Troubleshooting a Failed Craft Installation

This article covers common ways a Craft installation might go wrong with suggestions to help get you back on track.

503 Unavailable #

You may be seeing an error page like this in your browser:


HTTP 503 – Service Unavailable error message.

If that’s the case, Craft probably isn’t installed yet so you’ll need to visit the installer URL at /index.php?p=admin/install or /admin/install.

If your full site URL is https://mysite.test, for example, you’ll need to visit https://mysite.test/index.php?p=admin/install instead.

404 Not Found #

You may be seeing an error page like this in your browser:

Nginx 404

Error page from the nginx web server.

A 404 error typically occurs when an important connection isn’t being made to the web server. Your 404 page may look different, but a reference to nginx or Apache will confirm the error is coming from your web server.

The error page’s formatting can be a hint about where the error is coming from. Unlike this example screenshot from nginx, Craft’s error messages typically have some nicer formatting applied like the 503 example above.

URL Rewrites #

Craft can use nice-looking URLs that sometimes don’t work because of the server’s configuration. If you’re attempting to visit https://mysite.test and getting a 404, try https://mysite.test/index.php.

If https://mysite.test/admin/install doesn’t work, try https://mysite.test/index.php?p=admin/install instead. (This is the equivalent URL without relying on web server support for the cleaner-looking version.)

If changing the URL format worked, you’ll need to investigate your nginx or Apache configuration for the site. Apache needs mod_rewrite to be enabled, and some hosting environments require using RewriteBase to fix the relative beginning point of URL customization.

Server Configuration #

Craft is a PHP application that runs dynamically, meaning your web server needs to be able to take the browser request and pass it off to Craft properly.

One way you can quickly check your web server is to give it a much simpler job: add a plain text file to the web root and see if you can access it in your browser.

If your site’s webroot is web/, create a file like web/hi.txt in your text editor, add Hey there, you! or something friendly, and then try accessing it at https://mysite.test/hi.txt.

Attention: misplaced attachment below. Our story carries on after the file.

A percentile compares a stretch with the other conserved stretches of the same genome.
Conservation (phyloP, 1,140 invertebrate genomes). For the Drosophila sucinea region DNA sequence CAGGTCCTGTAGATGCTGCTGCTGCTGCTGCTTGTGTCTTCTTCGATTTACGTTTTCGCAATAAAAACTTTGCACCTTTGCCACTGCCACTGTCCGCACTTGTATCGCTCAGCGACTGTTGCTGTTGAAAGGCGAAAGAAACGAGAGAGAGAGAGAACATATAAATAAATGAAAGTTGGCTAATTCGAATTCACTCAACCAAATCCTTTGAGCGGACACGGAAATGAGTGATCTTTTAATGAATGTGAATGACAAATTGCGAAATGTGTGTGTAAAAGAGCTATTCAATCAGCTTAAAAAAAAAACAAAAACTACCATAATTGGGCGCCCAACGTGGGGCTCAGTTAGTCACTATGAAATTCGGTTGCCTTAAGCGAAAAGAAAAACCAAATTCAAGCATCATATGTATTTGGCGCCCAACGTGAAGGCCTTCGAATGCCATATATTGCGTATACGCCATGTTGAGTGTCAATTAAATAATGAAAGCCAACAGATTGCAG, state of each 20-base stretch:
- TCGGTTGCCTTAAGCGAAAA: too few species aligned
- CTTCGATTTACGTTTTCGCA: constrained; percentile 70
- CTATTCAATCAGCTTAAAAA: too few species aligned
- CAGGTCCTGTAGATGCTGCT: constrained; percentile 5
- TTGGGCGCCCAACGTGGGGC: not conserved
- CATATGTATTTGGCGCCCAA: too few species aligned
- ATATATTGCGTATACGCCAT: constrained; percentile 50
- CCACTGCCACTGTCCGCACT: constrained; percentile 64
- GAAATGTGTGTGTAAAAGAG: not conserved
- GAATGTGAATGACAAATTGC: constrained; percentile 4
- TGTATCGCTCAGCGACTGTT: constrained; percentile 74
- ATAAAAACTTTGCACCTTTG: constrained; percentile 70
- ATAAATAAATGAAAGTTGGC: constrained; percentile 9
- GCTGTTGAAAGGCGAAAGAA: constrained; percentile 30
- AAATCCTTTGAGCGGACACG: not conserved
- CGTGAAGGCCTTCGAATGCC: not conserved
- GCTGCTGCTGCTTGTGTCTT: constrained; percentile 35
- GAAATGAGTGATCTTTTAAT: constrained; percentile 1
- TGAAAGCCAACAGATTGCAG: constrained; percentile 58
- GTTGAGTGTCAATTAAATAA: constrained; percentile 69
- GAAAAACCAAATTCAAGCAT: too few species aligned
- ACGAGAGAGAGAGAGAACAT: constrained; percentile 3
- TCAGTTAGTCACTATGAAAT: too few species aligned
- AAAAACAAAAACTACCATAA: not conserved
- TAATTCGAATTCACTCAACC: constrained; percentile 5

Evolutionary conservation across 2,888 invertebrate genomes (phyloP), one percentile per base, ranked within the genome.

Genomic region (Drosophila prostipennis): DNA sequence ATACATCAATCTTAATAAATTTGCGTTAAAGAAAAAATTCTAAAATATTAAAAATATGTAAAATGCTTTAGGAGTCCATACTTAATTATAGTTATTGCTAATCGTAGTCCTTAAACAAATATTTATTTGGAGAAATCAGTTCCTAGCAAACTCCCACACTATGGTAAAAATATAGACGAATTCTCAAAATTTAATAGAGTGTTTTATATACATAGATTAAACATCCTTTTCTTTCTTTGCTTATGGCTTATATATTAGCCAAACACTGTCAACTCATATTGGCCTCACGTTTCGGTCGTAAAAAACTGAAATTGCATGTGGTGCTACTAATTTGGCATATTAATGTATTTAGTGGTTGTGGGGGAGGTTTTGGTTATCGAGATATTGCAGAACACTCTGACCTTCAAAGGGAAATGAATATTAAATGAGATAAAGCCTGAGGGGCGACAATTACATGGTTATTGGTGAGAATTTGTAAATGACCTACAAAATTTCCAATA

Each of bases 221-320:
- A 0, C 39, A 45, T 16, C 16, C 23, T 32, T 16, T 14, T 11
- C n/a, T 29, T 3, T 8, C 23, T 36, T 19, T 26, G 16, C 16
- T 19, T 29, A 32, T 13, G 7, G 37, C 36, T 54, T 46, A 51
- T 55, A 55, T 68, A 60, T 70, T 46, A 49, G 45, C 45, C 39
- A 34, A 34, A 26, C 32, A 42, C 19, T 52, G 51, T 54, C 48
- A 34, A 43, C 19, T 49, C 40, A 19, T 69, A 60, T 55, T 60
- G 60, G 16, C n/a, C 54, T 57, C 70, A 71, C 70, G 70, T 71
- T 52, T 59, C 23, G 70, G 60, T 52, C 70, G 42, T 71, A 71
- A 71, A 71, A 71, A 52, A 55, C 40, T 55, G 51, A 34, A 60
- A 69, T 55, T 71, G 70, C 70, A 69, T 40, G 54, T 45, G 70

If you see the message you wrote to yourself in your browser, the web server is at least able to serve static files but may have some other problem with PHP or URLs meant for Craft.

If you don’t see your test message, your site setup needs to be configured properly before Craft can do anything.

One last thing you can try if you’re unable to access Craft from a web browser is to run php craft from your terminal. This probably won’t point to a specific issue, but you could get different information between the browser and terminal that could help narrow the cause.

Be sure to check Craft’s logs at storage/logs/ for any additional clues.

If visiting your site in a browser prints PHP source, lists files in your web root, or downloads a file, you’ll definitely need to troubleshoot your local environment configuration and make sure it can run PHP and meet Craft’s requirements.

Database Connection Error #

You may see an error like this:

Database Connection Error

Database Connection Error – craft\errors\DbConnectException

While the details on the page may look different, the problem is that Craft isn’t able to use the database settings you’ve provided. The correct settings will depend on your environment, and looking closely at the page’s error output might identify the culprit.

For example, a message like this indicates the oli database user’s password is wrong:

FATAL: password authentication failed for user "oli"

This message might indicate that the database server name is incorrect:

(...) could not connect to server: Connection refused

Make sure you can connect to your database with a GUI client or a quick test script, and update any Craft database settings that are incorrect.

If you’re using a container-based development environment like DDEV, keep in mind the settings Craft needs may differ from those you’d use connecting to a GUI like TablePlus since those are internal vs. external connections.

Unexpected Installer #

You might have installed Craft only to end up back at the installer when you expected the control panel:


The first step of Craft’s web-based installer.

This can happen when Craft has a valid database connection, but not to the data you’d expect.

Make sure your settings are for the right database and engine if you have more than one running.

If you’re setting up a Craft install using an existing database dump, make sure you didn’t forget to add or remove a relevant DB_TABLE_PREFIX setting.

Files Missing or Not Writable #

You may get an unstyled error from Craft if it failed early in its startup attempt:

[file or directory] doesn't exist or isn't writable by PHP. Please fix that.

Your error will have an actual name in place of the [file or directory], and you may encounter several until Craft is able to work with the files and directories it needs to get started.

This usually has to do with permissions since Craft will attempt to create most of the files it needs when it can. Double check step 2 of the installation instructions.

Applies to Craft CMS 4 and Craft CMS 3.